Born: October 29, 1920; Prague, Czech Republic
Died: September 2, 1995; Vienna, Austria
The career of Czech conductor Václav Neumann was closely tied to the Czech Philharmonic Orchestra, for which he served as chief conductor during three separate tenures, totaling 25 years, starting in 1948 and ending in 1993. He also garnered other important podium assignments, including chief conductor of the Gewandhausorchester Leipzig and musical general-director of the Leipzig Opera.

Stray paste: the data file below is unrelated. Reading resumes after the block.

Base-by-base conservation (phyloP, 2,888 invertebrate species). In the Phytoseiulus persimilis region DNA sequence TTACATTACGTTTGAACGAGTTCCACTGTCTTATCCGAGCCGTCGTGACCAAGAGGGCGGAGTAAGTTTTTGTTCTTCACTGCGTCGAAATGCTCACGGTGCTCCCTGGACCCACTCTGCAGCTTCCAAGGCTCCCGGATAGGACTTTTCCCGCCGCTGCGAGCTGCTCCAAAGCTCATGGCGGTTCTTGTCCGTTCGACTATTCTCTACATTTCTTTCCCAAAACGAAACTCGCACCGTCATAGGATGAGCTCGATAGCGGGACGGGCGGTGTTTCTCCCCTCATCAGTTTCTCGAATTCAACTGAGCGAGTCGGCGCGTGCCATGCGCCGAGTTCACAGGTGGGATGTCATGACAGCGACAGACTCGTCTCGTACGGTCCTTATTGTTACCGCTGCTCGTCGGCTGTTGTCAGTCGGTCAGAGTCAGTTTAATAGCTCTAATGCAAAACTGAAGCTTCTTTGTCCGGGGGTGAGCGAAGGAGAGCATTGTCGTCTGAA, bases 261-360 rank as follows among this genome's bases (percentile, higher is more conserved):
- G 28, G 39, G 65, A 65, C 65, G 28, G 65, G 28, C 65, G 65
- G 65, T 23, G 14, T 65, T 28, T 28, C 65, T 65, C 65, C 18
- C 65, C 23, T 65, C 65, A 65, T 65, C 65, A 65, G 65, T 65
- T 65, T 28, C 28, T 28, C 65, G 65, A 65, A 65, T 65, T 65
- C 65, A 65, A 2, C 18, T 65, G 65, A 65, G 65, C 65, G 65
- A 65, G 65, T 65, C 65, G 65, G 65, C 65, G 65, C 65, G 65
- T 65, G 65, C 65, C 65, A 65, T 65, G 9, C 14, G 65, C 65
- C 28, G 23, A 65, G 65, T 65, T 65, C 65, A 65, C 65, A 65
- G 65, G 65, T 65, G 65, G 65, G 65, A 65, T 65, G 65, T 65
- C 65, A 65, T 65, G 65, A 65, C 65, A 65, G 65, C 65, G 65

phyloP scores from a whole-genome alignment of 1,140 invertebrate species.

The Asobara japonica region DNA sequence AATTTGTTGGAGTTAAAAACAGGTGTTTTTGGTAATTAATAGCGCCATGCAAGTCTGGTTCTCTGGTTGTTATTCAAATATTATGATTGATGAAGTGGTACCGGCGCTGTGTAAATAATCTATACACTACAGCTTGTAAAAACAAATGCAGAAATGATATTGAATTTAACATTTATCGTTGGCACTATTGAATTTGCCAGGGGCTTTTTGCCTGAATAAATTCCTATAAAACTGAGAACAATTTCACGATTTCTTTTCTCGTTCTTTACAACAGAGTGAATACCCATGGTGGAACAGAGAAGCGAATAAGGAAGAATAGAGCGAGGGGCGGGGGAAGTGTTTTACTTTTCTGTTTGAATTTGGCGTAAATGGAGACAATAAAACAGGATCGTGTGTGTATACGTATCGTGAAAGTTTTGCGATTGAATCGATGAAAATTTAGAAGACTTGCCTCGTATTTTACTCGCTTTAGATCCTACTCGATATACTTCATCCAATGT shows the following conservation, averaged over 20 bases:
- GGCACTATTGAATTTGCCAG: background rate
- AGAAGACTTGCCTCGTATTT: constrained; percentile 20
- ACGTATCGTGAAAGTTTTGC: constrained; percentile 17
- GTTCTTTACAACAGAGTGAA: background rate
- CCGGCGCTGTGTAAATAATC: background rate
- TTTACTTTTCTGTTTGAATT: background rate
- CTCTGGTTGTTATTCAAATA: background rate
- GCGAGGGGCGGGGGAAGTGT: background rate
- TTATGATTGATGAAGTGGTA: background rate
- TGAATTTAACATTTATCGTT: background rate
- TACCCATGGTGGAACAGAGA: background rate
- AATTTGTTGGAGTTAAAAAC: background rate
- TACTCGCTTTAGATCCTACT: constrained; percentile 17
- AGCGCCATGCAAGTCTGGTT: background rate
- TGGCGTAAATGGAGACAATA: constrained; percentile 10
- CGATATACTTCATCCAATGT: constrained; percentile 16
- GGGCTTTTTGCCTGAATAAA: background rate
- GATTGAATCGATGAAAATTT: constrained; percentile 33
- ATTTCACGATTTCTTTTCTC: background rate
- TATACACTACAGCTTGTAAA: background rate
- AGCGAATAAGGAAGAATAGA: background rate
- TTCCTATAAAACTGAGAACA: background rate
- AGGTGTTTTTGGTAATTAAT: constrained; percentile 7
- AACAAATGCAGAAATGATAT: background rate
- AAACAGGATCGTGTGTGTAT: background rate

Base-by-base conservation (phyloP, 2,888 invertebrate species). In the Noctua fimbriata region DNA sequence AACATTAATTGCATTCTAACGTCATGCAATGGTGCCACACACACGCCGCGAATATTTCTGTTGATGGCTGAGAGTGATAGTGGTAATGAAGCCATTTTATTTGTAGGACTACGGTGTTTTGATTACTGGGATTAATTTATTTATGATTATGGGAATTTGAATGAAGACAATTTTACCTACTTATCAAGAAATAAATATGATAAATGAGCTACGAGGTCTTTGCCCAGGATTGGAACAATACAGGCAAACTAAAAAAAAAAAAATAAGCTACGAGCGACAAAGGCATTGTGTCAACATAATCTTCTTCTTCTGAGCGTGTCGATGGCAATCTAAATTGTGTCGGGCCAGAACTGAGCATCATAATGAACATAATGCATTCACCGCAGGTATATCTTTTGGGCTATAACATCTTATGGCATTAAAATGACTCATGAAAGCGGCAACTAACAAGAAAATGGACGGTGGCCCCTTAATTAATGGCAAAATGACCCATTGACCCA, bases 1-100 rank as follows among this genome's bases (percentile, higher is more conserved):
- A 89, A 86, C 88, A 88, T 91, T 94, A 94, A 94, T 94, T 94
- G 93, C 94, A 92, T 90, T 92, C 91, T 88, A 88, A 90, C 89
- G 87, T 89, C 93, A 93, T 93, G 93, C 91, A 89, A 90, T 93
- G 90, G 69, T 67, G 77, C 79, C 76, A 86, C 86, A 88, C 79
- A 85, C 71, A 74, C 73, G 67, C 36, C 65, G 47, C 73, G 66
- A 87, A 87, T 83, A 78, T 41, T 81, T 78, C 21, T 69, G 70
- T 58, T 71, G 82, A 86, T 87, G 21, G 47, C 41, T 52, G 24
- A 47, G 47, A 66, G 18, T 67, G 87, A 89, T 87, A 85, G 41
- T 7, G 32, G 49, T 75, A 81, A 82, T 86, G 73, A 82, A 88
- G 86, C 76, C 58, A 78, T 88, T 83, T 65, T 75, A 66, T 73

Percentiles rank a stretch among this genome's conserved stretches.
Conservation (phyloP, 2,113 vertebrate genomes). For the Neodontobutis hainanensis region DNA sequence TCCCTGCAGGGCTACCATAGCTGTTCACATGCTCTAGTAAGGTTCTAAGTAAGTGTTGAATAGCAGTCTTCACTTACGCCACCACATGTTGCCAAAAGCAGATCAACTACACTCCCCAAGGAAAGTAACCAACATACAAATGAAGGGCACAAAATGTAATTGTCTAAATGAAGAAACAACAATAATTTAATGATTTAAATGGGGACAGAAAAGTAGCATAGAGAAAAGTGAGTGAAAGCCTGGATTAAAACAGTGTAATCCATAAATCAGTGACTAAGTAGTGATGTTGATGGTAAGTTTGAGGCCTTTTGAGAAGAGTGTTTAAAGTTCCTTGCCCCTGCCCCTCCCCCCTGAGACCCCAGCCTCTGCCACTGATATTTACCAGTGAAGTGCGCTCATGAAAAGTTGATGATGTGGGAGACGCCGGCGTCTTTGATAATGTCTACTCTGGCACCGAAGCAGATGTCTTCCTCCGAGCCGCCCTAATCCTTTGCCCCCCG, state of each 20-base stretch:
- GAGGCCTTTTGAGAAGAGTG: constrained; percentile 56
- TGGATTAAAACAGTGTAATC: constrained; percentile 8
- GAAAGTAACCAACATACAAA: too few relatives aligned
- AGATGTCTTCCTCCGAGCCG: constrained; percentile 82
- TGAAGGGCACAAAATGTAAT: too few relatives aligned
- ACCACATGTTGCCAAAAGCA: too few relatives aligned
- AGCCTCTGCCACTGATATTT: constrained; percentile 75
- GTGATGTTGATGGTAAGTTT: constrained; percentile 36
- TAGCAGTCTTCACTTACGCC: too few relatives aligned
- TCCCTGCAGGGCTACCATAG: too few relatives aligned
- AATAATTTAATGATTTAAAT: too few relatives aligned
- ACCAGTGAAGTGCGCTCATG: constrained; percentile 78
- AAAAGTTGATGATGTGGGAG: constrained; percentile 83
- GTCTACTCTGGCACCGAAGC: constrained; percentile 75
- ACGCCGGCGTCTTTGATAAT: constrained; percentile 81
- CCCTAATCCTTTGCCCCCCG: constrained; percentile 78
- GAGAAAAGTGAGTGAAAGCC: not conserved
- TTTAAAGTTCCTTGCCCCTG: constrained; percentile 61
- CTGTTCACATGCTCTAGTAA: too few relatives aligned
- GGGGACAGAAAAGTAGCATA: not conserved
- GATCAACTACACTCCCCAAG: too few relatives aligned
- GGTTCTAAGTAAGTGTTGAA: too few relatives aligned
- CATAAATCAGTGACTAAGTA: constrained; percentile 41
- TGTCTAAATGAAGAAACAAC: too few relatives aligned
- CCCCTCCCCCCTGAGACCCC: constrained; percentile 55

As a child Václav Neumann showedRead more musical talent early on and by his mid-teens could play the violin with considerable proficiency, if not seasoned mastery. He entered the Prague Conservatory in 1940, where he spent the war years receiving instruction on the violin from Josef Micka. Liked many violinists Neumann also developed impressive skills on the viola during this period. In addition, he studied conducting at the conservatory with Pavel Dedecek and Metod Dolezil. In 1945, Neumann helped found the Smetana Quartet, a group for which he played viola. He also played that instrument as one of the members of the Czech Philharmonic Orchestra in the early postwar years. In 1948, he accepted the appointment of conductor of the CPO, but his selection seemed a stopgap one in light of the political instabilities and other difficulties afflicting Prague during this period. Once the services of veteran Czech conductor Karel Ancerl were obtained in 1950, the 33-year-old Neumann had to step down. He took on the post as chief conductor at the Karlovy Vary State Philharmonic Orchestra that same year. He served but three years there, then accepted the music directorship of the Brno Symphony Orchestra in 1954, where he remained for just two seasons. In 1956, he began a lengthy association with the Berlin Comic Opera, where he was a conductor for eight seasons -- two as the company's chief conductor. He stepped down in 1964 and that year accepted the post of chief conductor of the Gewandhausorchester Leipzig. Neumann's first important recordings came during his tenure with Leipzig and included an impressive performance of the Mahler Symphony No. 5, released on Vanguard Records. Because of the invading Soviet troops who had arrived in Prague, Ancerl departed his CPO conducting post in 1968, eventually to serve as music director of the Toronto Symphony Orchestra (1970-1973). Ironically, Neumann replaced him, assuming the chief conductor's duties that year. Under his guidance, the CPO, already a world-class orchestra, grew in both ability and prestige. He made numerous successful tours abroad, as well as a number of critically acclaimed recordings over the next two decades, including complete cycles of the symphonies of Mahler and Martinu. From 1970-73, Neumann concurrently served as the musical general director of the Stuttgart Staatsoper. Here and in his earlier opera position in Berlin, Neumann developed a broad repertory that encompassed Janácek (The Cunning Little Vixen was an especial success in Berlin), Mozart (Don Giovanni, Le nozze di Figaro), Wagner (Tristan und Isolde), and Shostakovich (Katerina Ismailova). Although his symphonic output on records was large, he turned out relatively few operatic efforts on disc. Among them was the Janácek pair The Cunning Little Vixen and From the House of the Dead. In 1989, Neumann led protests against the now-weakened Czech Communist government, which helped hasten its collapse later that year. He stepped down as chief conductor of the CPO in 1990, but because of wrangling among orchestra members and other complexities regarding a successor, he returned for one more season in 1992-1993. Read less